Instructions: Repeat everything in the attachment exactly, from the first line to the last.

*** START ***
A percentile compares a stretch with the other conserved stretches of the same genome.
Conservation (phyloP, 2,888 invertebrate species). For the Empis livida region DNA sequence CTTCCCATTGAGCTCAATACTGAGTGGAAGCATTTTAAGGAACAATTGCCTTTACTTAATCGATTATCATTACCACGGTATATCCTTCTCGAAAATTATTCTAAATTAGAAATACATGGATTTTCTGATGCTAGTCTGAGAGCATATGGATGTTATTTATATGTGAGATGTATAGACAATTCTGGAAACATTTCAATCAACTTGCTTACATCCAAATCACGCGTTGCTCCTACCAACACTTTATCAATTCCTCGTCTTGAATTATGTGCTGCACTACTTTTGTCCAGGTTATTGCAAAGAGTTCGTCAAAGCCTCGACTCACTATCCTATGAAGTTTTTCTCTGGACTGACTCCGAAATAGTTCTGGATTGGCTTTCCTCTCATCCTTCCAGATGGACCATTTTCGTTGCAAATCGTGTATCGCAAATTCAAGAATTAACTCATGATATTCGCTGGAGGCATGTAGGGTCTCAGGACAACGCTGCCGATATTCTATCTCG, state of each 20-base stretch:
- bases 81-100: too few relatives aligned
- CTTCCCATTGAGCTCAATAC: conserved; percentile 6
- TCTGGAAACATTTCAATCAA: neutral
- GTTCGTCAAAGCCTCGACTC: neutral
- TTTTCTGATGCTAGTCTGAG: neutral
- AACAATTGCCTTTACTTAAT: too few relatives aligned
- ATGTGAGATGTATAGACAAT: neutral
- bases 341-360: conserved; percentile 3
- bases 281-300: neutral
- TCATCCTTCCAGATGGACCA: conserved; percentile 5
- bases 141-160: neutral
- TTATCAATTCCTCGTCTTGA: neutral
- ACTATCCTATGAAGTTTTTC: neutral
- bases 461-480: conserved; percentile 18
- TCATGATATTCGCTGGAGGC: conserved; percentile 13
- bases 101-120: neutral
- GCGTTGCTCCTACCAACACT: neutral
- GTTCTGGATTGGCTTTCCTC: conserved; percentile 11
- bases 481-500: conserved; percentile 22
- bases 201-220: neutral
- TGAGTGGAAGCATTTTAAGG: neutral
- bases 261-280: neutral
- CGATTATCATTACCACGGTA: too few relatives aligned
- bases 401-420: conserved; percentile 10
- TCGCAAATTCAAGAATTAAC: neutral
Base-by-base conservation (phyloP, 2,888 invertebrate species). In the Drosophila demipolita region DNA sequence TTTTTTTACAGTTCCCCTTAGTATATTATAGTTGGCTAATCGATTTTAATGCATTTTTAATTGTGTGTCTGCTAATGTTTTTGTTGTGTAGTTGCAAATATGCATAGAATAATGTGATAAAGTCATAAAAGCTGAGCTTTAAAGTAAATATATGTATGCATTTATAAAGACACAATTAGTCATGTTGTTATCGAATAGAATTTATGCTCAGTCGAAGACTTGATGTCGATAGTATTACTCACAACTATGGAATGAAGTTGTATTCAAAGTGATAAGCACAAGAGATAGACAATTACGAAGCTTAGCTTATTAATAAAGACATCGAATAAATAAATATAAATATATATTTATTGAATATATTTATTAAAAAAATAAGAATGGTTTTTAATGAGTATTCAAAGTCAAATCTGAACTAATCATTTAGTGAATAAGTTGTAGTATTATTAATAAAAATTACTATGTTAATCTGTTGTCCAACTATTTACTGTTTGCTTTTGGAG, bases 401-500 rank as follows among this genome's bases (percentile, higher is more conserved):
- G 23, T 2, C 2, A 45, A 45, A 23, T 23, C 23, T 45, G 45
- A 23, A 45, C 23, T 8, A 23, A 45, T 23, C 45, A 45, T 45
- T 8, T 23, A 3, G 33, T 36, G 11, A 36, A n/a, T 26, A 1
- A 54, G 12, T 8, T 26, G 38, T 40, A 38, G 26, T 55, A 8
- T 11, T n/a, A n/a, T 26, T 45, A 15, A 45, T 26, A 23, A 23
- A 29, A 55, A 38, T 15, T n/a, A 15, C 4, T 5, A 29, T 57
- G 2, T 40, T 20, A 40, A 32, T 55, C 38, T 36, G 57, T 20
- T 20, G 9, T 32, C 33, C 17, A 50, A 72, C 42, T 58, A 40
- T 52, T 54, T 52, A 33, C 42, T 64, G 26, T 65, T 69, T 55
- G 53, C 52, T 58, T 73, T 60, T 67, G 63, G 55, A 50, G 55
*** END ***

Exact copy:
A percentile compares a stretch with the other conserved stretches of the same genome.
Conservation (phyloP, 2,888 invertebrate species). For the Empis livida region DNA sequence CTTCCCATTGAGCTCAATACTGAGTGGAAGCATTTTAAGGAACAATTGCCTTTACTTAATCGATTATCATTACCACGGTATATCCTTCTCGAAAATTATTCTAAATTAGAAATACATGGATTTTCTGATGCTAGTCTGAGAGCATATGGATGTTATTTATATGTGAGATGTATAGACAATTCTGGAAACATTTCAATCAACTTGCTTACATCCAAATCACGCGTTGCTCCTACCAACACTTTATCAATTCCTCGTCTTGAATTATGTGCTGCACTACTTTTGTCCAGGTTATTGCAAAGAGTTCGTCAAAGCCTCGACTCACTATCCTATGAAGTTTTTCTCTGGACTGACTCCGAAATAGTTCTGGATTGGCTTTCCTCTCATCCTTCCAGATGGACCATTTTCGTTGCAAATCGTGTATCGCAAATTCAAGAATTAACTCATGATATTCGCTGGAGGCATGTAGGGTCTCAGGACAACGCTGCCGATATTCTATCTCG, state of each 20-base stretch:
- bases 81-100: too few relatives aligned
- CTTCCCATTGAGCTCAATAC: conserved; percentile 6
- TCTGGAAACATTTCAATCAA: neutral
- GTTCGTCAAAGCCTCGACTC: neutral
- TTTTCTGATGCTAGTCTGAG: neutral
- AACAATTGCCTTTACTTAAT: too few relatives aligned
- ATGTGAGATGTATAGACAAT: neutral
- bases 341-360: conserved; percentile 3
- bases 281-300: neutral
- TCATCCTTCCAGATGGACCA: conserved; percentile 5
- bases 141-160: neutral
- TTATCAATTCCTCGTCTTGA: neutral
- ACTATCCTATGAAGTTTTTC: neutral
- bases 461-480: conserved; percentile 18
- TCATGATATTCGCTGGAGGC: conserved; percentile 13
- bases 101-120: neutral
- GCGTTGCTCCTACCAACACT: neutral
- GTTCTGGATTGGCTTTCCTC: conserved; percentile 11
- bases 481-500: conserved; percentile 22
- bases 201-220: neutral
- TGAGTGGAAGCATTTTAAGG: neutral
- bases 261-280: neutral
- CGATTATCATTACCACGGTA: too few relatives aligned
- bases 401-420: conserved; percentile 10
- TCGCAAATTCAAGAATTAAC: neutral
Base-by-base conservation (phyloP, 2,888 invertebrate species). In the Drosophila demipolita region DNA sequence TTTTTTTACAGTTCCCCTTAGTATATTATAGTTGGCTAATCGATTTTAATGCATTTTTAATTGTGTGTCTGCTAATGTTTTTGTTGTGTAGTTGCAAATATGCATAGAATAATGTGATAAAGTCATAAAAGCTGAGCTTTAAAGTAAATATATGTATGCATTTATAAAGACACAATTAGTCATGTTGTTATCGAATAGAATTTATGCTCAGTCGAAGACTTGATGTCGATAGTATTACTCACAACTATGGAATGAAGTTGTATTCAAAGTGATAAGCACAAGAGATAGACAATTACGAAGCTTAGCTTATTAATAAAGACATCGAATAAATAAATATAAATATATATTTATTGAATATATTTATTAAAAAAATAAGAATGGTTTTTAATGAGTATTCAAAGTCAAATCTGAACTAATCATTTAGTGAATAAGTTGTAGTATTATTAATAAAAATTACTATGTTAATCTGTTGTCCAACTATTTACTGTTTGCTTTTGGAG, bases 401-500 rank as follows among this genome's bases (percentile, higher is more conserved):
- G 23, T 2, C 2, A 45, A 45, A 23, T 23, C 23, T 45, G 45
- A 23, A 45, C 23, T 8, A 23, A 45, T 23, C 45, A 45, T 45
- T 8, T 23, A 3, G 33, T 36, G 11, A 36, A n/a, T 26, A 1
- A 54, G 12, T 8, T 26, G 38, T 40, A 38, G 26, T 55, A 8
- T 11, T n/a, A n/a, T 26, T 45, A 15, A 45, T 26, A 23, A 23
- A 29, A 55, A 38, T 15, T n/a, A 15, C 4, T 5, A 29, T 57
- G 2, T 40, T 20, A 40, A 32, T 55, C 38, T 36, G 57, T 20
- T 20, G 9, T 32, C 33, C 17, A 50, A 72, C 42, T 58, A 40
- T 52, T 54, T 52, A 33, C 42, T 64, G 26, T 65, T 69, T 55
- G 53, C 52, T 58, T 73, T 60, T 67, G 63, G 55, A 50, G 55